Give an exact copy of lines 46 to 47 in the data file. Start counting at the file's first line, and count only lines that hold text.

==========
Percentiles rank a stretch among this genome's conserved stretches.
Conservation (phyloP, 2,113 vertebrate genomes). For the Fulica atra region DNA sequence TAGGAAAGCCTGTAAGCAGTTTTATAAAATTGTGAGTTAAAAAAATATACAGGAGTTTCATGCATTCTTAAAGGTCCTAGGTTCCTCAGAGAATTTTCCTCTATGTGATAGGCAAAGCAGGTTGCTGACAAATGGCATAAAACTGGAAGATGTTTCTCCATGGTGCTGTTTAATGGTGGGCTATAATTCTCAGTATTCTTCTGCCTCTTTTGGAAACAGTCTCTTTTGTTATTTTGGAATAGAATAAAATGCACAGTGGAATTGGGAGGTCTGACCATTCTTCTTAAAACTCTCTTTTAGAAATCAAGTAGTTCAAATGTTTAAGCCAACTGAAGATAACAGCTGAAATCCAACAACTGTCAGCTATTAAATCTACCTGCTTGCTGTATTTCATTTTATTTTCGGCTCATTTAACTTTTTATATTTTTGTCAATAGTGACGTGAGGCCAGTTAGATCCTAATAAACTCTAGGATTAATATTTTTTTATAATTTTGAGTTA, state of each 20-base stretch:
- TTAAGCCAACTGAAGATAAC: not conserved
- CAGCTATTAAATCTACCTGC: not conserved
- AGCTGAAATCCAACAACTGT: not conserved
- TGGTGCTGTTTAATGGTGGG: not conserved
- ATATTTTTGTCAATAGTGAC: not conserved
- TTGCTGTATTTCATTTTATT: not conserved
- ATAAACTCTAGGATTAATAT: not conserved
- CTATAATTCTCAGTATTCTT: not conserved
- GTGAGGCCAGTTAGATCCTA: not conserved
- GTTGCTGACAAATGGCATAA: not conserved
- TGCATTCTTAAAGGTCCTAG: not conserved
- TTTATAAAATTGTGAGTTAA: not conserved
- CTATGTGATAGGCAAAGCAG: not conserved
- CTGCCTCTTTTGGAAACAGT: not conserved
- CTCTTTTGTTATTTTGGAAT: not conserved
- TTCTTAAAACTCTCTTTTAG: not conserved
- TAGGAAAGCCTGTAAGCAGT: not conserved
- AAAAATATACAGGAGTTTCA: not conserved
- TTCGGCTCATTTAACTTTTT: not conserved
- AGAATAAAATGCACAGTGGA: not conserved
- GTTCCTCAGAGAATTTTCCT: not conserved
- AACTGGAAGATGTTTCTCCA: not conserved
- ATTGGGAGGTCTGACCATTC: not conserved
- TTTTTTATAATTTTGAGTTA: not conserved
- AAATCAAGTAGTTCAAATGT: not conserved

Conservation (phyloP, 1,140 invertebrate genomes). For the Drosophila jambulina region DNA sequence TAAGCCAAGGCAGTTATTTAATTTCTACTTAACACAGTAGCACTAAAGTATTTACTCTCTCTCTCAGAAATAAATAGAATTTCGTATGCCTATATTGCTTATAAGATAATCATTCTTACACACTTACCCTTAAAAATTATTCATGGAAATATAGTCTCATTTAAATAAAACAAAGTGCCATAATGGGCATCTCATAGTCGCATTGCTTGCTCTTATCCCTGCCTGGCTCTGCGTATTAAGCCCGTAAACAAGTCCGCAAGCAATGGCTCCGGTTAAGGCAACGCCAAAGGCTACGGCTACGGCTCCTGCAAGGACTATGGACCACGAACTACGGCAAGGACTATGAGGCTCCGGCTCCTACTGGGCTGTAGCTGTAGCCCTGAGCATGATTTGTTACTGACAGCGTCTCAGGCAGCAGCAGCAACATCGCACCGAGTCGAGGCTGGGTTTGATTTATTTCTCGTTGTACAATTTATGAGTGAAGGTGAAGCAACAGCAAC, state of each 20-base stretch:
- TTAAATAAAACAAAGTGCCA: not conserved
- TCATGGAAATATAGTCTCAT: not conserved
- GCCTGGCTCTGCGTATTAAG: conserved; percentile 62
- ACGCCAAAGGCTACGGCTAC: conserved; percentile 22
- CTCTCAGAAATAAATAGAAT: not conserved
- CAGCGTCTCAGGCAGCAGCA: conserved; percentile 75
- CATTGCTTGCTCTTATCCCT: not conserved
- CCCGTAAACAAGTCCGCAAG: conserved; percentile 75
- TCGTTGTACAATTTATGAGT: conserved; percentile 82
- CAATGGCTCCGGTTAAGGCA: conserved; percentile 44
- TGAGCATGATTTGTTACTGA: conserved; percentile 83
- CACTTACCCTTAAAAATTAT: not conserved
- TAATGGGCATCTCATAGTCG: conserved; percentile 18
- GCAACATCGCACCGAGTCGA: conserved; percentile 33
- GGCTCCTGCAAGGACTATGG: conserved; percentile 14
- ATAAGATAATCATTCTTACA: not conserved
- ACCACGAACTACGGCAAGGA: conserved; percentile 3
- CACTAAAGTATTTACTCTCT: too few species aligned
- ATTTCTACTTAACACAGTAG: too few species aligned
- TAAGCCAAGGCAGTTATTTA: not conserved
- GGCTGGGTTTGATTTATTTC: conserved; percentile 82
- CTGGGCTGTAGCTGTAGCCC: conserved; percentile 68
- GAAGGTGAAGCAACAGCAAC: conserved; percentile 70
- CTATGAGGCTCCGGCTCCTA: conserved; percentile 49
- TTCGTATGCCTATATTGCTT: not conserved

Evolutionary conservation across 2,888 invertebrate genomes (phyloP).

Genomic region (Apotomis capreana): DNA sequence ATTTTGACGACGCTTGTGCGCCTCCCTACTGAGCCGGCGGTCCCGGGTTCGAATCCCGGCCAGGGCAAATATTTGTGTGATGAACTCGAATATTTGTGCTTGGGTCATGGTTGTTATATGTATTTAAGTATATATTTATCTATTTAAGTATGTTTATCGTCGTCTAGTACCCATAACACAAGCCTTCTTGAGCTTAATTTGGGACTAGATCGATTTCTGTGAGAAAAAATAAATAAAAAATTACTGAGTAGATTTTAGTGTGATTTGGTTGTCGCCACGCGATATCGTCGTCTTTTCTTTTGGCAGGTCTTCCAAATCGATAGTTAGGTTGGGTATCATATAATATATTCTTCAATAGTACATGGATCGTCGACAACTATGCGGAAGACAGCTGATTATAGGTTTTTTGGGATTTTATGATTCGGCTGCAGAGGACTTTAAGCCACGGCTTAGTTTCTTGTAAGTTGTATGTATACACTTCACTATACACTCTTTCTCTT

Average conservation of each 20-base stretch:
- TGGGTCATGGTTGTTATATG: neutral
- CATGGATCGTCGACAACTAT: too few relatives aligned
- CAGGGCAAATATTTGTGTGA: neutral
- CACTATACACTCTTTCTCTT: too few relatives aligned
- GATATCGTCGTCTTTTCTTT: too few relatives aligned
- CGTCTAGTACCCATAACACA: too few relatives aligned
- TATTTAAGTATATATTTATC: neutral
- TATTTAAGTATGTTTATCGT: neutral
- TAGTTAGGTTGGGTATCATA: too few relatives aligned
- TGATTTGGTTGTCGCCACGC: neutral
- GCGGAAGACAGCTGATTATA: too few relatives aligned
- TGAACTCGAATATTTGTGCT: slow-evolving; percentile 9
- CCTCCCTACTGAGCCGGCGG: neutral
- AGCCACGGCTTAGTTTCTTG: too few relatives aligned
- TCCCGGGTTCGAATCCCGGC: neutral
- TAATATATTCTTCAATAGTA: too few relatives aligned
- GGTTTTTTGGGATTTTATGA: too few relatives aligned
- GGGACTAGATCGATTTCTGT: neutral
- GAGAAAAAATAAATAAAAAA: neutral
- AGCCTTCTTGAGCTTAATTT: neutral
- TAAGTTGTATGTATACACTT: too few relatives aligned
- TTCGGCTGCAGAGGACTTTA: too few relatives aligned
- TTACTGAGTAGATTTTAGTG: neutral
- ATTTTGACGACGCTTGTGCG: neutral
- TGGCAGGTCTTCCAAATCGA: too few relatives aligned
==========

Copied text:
- CACTAAAGTATTTACTCTCT: too few species aligned
- ATTTCTACTTAACACAGTAG: too few species aligned